Figure 2 in the slideshow above helps to put those costs into context. The bars show electricity costs (including contributions from construction and operation) in 2014 from solar, wind, coal, and natural gas and cost projections for solar and wind in 2030.
The results show that wind is already competitive with coal and natural gas in 2014. Solar PV can compete only with coal and only when the coal cost is increased to account for health-related costs resulting from air pollution (as estimated in the literature). By 2030, solar costs are roughly comparable to the 2014 coal and natural gas costs, even without considering health costs. “So there are already circumstances under which switching from fossil fuels to renewable sources could both abate carbon emissions and reduce the cost of generating electricity,” says Trancik, adding that the “development of storage will become increasingly critical over time as intermittent renewables deployment grows.”
Of course, an obvious question is whether the coal and natural gas technologies will also improve between now and 2030, eroding the renewables’ ability to compete. According to the researchers, the cost of generating electricity with those fuels hasn’t followed long-term decreasing trends in recent decades. In both cases, a large fraction of the total cost is buying the fuel. Those fuel costs tend to fluctuate over the short term but trend neither up nor down over the longer term, limiting the cost decline for the technologies that rely on them.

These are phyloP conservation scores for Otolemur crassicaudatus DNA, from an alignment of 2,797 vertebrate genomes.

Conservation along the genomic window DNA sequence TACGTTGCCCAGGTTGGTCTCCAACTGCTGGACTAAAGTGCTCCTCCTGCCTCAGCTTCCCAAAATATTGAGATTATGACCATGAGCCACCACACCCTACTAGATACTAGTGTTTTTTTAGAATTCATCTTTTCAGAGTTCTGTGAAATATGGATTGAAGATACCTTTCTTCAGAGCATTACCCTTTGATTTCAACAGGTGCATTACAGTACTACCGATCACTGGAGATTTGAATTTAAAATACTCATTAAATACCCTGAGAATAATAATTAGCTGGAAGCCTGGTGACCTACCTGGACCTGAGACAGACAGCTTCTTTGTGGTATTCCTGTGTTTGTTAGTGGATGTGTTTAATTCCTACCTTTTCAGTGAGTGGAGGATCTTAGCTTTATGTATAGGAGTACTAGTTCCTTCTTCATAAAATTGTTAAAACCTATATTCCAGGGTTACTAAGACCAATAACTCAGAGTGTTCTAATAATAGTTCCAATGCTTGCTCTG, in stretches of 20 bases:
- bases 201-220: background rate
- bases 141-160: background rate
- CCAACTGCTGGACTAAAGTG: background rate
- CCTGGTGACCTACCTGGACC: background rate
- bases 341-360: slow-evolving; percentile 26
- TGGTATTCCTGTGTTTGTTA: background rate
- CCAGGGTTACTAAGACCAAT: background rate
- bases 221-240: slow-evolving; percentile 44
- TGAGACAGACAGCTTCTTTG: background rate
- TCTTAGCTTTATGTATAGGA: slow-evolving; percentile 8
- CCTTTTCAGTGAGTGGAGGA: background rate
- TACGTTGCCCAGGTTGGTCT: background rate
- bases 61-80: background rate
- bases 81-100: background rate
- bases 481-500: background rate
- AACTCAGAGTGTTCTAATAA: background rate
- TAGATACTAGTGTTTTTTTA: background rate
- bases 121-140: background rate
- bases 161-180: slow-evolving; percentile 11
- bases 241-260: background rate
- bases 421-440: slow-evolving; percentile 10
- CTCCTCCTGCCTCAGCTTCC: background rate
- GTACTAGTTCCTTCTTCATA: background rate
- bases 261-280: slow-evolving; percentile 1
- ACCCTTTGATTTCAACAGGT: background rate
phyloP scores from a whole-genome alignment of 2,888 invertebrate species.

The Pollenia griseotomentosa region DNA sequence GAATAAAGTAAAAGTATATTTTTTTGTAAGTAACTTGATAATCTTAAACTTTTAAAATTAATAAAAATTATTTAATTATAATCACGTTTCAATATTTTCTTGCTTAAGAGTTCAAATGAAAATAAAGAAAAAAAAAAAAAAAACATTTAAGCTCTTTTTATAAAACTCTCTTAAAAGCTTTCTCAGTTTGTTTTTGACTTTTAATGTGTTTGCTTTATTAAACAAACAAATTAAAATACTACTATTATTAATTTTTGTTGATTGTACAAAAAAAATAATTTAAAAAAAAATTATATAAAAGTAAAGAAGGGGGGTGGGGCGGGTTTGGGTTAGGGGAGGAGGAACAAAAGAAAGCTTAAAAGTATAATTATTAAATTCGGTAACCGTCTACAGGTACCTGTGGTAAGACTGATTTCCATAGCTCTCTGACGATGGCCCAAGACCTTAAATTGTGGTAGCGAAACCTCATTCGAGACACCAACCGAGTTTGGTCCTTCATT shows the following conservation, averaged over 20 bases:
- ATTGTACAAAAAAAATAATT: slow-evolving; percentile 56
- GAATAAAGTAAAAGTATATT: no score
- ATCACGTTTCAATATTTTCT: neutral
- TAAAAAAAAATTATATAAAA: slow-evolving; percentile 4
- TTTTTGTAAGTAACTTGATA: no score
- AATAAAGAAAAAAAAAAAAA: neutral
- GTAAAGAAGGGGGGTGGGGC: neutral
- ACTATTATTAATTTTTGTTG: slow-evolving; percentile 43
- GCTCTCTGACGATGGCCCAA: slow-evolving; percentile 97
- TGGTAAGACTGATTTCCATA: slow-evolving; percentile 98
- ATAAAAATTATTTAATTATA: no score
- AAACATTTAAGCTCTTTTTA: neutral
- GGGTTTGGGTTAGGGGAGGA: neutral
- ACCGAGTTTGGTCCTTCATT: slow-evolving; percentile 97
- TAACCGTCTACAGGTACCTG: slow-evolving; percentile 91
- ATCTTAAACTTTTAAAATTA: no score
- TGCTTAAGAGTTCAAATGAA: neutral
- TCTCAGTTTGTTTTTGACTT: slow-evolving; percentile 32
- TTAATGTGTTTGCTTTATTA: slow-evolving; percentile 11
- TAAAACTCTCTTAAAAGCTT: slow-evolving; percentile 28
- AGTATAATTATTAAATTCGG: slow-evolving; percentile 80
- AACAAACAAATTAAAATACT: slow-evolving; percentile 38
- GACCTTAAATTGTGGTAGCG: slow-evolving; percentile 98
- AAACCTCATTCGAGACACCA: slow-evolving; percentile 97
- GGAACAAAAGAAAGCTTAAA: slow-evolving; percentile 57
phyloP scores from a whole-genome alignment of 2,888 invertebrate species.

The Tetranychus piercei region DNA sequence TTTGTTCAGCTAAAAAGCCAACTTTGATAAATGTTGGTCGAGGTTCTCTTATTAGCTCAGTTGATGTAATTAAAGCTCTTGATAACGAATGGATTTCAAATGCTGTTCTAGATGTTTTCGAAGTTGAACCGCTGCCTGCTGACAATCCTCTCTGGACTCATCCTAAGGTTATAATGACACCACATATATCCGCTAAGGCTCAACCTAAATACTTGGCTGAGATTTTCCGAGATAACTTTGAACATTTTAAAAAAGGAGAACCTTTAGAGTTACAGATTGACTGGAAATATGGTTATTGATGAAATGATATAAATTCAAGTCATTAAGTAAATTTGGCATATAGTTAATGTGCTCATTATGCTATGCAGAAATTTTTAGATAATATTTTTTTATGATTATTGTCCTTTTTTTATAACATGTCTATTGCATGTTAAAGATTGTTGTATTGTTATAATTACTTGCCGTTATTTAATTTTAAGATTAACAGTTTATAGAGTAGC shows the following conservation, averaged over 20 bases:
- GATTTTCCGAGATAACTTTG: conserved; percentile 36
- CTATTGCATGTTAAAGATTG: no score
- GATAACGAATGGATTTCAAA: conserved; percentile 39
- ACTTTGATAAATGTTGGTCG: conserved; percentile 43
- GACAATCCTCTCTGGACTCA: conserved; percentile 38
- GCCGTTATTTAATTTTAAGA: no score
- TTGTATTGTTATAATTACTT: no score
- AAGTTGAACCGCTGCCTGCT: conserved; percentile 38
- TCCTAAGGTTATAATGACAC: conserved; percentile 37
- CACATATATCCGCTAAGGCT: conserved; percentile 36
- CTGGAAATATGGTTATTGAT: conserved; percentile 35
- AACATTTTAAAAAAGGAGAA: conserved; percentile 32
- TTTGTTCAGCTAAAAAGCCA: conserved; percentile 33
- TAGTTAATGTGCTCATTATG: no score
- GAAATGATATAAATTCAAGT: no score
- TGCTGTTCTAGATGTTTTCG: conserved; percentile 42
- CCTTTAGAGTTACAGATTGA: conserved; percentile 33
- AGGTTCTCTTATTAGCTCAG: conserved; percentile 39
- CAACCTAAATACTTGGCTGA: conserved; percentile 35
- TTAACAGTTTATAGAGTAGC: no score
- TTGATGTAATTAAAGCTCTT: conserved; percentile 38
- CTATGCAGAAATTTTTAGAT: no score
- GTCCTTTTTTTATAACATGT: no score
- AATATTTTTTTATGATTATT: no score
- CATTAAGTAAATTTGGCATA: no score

Messages for policymakers
So what does this mean for international climate change efforts? Trancik cites several possible outcomes for the Paris Agreement if pledges are met. One is that the targets are reached, costs fall, and countries are that much better positioned by 2025 or 2030 to commit to further emissions reductions and expanded adoption of low-carbon technology.
Another possible outcome is that the deployment of wind and solar PV could actually outpace the INDC commitments, either due to market forces alone or because of increasingly aggressive public policy. Policymakers may become more ambitious over time because of the ability to deploy more low-carbon energy without additional financial investment. That possibility is demonstrated in Figure 3 of the slideshow above, which plots global installed solar capacity against the cost of electricity. According to the researchers’ scenario, the INDCs commit countries to deploying a total of 858 gigawatts (GW) of solar PV by 2030.
But if costs decline as forecast by the MIT team, then investing the same amount of money could fund the deployment of 1,210 GW — a 40 percent increase. Performing the same analysis for wind shows that the projected cost decline would permit a 20 percent increase in the amount of wind power deployed for the same investment.